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Sara Alcorn, MD, PhD, and Crystal Aguh, MD

    Developing a New Tool to Assess Skin Toxicity Across Skin Tones

    Sara Alcorn, MD, PhD, and Crystal Aguh, MD, of the Johns Hopkins University School of Medicine are leading a team developing a web-based tool that will objectively assess acute skin toxicity in patients with a wide range of skin tones who are receiving radiotherapy to treat breast cancer. Up to 95% of patients receiving breast radiation therapy experience an acute skin reaction, but existing grading tools commonly used to determine the severity of the reaction tend to rely on subjective scoring by providers that could introduce bias and result in mischaracterization. For example, the two most popular scales utilized in this setting primarily define acute skin reaction as a rating of erythema, which is reddening of the skin and can be difficult to assess in people of color.

    In this unique collaboration between the Department of Radiation Oncology and the Ethnic Skin Program in the Department of Dermatology, Dr. Alcorn and Dr. Aguh are creating a novel grading system based on images taken with a digital camera that are translated into colorimetric data. Colorimetry is a well-validated technique for detecting subtle changes in skin color characteristics. Prior work by the Department of Dermatology has shown that colorimetry can be used to detect changes in both pigment and erythema and may be particularly useful for assessing skin in people of color. In addition to employing this objective measure of skin change, the new tool will be the first to incorporate patient reported outcomes directly into the grading system, increasing its potential impact on quality of life from the patient’s perspective.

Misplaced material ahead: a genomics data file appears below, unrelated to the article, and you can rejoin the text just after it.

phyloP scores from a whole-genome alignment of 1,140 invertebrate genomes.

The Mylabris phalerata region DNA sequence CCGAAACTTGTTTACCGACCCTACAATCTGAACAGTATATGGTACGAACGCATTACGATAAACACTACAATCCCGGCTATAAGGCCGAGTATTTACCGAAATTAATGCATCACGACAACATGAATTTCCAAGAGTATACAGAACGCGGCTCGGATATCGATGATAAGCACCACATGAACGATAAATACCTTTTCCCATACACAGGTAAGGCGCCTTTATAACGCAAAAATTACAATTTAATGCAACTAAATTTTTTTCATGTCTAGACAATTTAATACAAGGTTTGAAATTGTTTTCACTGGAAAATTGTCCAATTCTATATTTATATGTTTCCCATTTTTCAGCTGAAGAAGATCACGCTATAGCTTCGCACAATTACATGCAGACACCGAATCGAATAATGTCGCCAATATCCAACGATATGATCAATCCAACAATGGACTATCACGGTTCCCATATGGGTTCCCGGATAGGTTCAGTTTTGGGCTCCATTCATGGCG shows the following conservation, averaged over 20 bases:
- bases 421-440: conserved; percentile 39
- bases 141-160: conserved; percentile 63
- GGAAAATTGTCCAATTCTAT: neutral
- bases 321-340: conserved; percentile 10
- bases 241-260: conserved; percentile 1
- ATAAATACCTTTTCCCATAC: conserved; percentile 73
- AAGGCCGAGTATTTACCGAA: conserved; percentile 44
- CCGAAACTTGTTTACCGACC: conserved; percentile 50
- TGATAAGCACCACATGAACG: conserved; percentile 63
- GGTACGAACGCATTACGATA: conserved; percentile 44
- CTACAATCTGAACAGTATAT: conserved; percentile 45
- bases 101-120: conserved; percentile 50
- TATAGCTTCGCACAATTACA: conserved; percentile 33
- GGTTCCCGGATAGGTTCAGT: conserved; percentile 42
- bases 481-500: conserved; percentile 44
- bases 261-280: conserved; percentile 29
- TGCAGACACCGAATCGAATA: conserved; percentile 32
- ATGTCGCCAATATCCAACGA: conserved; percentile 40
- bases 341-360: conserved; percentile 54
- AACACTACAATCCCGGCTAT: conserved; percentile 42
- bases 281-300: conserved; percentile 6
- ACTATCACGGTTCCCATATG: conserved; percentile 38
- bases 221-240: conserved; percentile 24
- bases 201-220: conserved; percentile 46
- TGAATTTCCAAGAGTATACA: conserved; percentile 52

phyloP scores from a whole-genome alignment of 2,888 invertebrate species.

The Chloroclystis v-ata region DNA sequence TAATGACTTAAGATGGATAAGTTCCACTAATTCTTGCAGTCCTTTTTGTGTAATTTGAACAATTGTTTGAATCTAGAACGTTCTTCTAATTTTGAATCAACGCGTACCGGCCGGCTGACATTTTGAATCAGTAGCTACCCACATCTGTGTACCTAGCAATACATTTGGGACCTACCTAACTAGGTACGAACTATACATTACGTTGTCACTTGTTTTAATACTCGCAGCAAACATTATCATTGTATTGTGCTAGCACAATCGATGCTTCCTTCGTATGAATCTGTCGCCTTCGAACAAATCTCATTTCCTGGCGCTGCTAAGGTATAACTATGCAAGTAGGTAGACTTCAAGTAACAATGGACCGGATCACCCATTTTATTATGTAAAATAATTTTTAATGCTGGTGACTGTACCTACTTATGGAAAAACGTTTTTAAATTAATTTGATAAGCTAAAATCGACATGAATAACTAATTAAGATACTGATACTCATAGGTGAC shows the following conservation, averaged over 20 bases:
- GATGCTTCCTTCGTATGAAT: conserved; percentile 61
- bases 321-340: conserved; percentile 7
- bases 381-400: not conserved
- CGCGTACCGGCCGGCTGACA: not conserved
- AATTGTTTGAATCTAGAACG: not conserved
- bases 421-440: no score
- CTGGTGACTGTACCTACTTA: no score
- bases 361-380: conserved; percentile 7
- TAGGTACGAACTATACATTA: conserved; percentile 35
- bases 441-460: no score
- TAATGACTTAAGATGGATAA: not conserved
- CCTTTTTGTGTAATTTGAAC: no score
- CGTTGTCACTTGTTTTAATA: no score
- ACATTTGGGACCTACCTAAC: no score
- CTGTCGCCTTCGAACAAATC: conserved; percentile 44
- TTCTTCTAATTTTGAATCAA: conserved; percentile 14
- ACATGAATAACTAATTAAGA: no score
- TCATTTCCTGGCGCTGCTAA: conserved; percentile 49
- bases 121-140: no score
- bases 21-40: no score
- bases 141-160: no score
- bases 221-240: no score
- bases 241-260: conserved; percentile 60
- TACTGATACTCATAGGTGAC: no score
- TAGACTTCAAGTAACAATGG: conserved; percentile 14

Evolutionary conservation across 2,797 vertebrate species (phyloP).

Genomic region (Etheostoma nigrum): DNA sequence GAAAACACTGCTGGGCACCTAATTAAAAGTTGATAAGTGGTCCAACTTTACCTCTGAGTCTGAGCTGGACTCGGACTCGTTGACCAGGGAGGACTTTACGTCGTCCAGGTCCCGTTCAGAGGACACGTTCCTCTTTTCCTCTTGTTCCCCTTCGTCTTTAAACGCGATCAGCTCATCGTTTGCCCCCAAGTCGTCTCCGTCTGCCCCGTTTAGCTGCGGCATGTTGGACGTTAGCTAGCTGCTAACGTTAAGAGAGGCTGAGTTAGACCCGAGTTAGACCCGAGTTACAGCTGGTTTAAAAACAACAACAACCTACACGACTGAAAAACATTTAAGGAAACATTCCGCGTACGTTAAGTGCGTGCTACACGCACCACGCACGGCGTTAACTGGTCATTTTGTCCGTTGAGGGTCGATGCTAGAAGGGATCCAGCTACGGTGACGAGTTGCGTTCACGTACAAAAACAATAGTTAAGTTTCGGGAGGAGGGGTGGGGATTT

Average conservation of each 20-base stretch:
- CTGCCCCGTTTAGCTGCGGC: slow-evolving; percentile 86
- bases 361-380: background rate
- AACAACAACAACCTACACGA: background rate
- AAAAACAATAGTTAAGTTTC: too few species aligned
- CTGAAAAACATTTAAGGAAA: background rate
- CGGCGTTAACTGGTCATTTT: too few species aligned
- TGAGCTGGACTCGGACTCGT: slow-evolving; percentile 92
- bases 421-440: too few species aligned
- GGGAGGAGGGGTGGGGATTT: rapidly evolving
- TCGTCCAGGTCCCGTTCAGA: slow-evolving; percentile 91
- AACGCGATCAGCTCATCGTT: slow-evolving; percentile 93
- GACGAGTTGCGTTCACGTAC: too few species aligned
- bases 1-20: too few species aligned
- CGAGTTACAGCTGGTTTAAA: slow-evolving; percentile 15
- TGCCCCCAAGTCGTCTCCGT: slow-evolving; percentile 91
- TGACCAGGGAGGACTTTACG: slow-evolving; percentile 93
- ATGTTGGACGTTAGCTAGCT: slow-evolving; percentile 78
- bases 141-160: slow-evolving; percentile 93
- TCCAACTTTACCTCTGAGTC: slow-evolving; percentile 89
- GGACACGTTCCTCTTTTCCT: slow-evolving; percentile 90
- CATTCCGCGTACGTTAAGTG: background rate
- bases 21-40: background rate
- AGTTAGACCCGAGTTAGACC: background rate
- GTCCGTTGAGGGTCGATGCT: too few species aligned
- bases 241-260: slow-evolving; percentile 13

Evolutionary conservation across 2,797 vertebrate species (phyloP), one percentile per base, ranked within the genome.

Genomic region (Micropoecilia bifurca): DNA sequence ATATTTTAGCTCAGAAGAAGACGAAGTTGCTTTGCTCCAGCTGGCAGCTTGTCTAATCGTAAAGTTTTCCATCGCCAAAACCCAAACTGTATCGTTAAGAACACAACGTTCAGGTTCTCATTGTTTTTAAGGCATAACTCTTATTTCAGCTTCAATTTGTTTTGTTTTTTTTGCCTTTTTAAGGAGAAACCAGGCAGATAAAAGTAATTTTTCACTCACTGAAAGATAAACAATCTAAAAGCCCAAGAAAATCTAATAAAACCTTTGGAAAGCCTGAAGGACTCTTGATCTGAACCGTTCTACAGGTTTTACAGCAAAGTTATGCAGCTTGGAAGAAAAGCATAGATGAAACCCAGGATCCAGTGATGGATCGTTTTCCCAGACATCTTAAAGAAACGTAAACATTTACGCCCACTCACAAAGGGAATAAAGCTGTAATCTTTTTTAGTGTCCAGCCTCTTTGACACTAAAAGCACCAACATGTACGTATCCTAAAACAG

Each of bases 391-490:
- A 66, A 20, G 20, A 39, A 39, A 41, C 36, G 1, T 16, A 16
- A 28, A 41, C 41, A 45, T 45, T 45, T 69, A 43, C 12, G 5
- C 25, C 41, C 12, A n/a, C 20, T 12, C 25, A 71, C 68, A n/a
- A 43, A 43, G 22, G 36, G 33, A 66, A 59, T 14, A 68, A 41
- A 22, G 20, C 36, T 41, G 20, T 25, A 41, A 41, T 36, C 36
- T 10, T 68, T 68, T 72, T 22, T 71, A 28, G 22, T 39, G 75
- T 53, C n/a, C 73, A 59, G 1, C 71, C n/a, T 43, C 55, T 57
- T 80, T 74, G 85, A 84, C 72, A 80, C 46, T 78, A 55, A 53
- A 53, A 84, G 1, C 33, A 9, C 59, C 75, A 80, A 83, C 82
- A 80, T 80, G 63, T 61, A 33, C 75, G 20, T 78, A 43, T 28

In their study, Dr. Alcorn, Dr. Aguh and their team are:

    • Prospectively collecting provider ratings of acute skin reaction, patient reported outcomes and colorimetry data for patients receiving hypofractionated whole breast radiotherapy at baseline, every two weeks during treatment and two weeks after completion.
    • Characterizing the relationships between the provider ratings, patient reported outcomes and colorimetry data to determine the best statistical model for assessing acute skin reaction.
    • Building a photo-based web tool to objectively measure and grade acute skin reaction based on this model.
    • Pilot testing the web tool to compare the acute skin reaction grades assigned by the tool versus the values collected in clinic.

     

    With the award from the ROI, Dr. Alcorn and Dr. Aguh aim to create a better way to assess acute skin reactions using a tool that will be readily available and easy to apply in standard clinical practice and thus improve quality of life for patients across the range of skin tones.